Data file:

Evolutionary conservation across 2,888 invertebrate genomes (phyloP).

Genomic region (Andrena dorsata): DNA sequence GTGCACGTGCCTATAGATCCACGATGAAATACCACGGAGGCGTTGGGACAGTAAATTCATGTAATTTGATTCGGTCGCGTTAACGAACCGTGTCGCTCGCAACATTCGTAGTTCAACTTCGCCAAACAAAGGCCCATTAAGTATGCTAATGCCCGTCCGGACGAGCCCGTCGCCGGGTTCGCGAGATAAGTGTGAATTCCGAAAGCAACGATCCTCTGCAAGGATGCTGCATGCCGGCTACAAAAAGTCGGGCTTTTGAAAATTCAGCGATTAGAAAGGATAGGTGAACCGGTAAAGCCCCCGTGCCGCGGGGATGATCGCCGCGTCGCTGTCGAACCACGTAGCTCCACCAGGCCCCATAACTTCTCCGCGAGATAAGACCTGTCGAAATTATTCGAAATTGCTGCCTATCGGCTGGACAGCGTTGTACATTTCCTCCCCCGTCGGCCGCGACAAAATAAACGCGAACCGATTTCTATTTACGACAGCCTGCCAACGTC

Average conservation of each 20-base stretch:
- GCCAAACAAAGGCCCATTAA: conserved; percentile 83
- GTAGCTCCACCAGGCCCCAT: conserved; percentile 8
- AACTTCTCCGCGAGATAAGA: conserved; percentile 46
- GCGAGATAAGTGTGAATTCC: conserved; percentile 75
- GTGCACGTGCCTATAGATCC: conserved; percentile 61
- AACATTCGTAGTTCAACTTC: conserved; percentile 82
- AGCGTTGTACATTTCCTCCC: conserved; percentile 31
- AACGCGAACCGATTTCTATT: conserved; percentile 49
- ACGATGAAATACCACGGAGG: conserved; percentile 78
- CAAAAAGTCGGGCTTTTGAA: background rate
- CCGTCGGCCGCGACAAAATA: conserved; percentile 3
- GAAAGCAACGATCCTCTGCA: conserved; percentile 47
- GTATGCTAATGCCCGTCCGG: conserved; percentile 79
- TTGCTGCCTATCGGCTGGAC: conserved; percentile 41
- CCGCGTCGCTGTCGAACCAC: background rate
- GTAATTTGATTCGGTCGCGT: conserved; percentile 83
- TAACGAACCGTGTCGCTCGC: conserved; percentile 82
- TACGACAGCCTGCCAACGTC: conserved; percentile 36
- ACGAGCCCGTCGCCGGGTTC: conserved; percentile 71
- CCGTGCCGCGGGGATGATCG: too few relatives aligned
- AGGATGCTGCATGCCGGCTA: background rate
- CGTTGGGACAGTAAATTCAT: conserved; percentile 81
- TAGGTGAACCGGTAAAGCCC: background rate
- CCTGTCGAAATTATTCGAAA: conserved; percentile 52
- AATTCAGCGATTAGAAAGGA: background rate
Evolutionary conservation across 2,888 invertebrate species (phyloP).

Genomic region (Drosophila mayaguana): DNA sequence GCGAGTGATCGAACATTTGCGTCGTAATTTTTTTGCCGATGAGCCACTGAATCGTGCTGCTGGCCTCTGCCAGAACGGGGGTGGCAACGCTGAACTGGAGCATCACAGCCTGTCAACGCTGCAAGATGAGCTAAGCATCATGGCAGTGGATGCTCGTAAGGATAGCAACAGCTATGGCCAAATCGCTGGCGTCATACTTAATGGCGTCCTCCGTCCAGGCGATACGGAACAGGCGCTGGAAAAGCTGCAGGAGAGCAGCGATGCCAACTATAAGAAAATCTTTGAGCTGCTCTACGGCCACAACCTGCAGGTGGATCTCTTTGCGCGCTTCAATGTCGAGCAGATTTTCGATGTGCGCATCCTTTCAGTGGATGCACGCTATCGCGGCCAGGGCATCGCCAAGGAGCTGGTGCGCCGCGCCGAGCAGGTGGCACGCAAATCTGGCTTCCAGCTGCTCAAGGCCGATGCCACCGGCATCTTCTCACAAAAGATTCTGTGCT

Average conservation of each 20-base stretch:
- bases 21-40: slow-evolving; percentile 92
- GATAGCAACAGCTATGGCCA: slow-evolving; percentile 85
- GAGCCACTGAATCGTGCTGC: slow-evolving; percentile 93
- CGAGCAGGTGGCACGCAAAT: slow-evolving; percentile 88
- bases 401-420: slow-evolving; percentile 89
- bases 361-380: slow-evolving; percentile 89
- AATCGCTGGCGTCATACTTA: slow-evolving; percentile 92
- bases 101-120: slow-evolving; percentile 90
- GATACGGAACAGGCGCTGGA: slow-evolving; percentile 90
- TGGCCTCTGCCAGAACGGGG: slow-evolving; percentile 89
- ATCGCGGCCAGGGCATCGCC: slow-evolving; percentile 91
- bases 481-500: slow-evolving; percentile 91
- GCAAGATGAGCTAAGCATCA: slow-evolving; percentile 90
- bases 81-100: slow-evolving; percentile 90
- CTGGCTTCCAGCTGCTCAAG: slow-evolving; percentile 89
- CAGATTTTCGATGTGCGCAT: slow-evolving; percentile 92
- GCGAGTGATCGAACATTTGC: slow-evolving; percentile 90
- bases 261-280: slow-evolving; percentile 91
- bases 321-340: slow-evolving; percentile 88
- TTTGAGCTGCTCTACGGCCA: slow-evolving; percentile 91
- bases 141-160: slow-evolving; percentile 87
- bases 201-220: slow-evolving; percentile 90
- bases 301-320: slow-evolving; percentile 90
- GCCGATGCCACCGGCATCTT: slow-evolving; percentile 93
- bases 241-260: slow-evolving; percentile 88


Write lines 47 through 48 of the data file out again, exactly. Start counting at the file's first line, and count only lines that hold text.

- CAGATTTTCGATGTGCGCAT: slow-evolving; percentile 92
- GCGAGTGATCGAACATTTGC: slow-evolving; percentile 90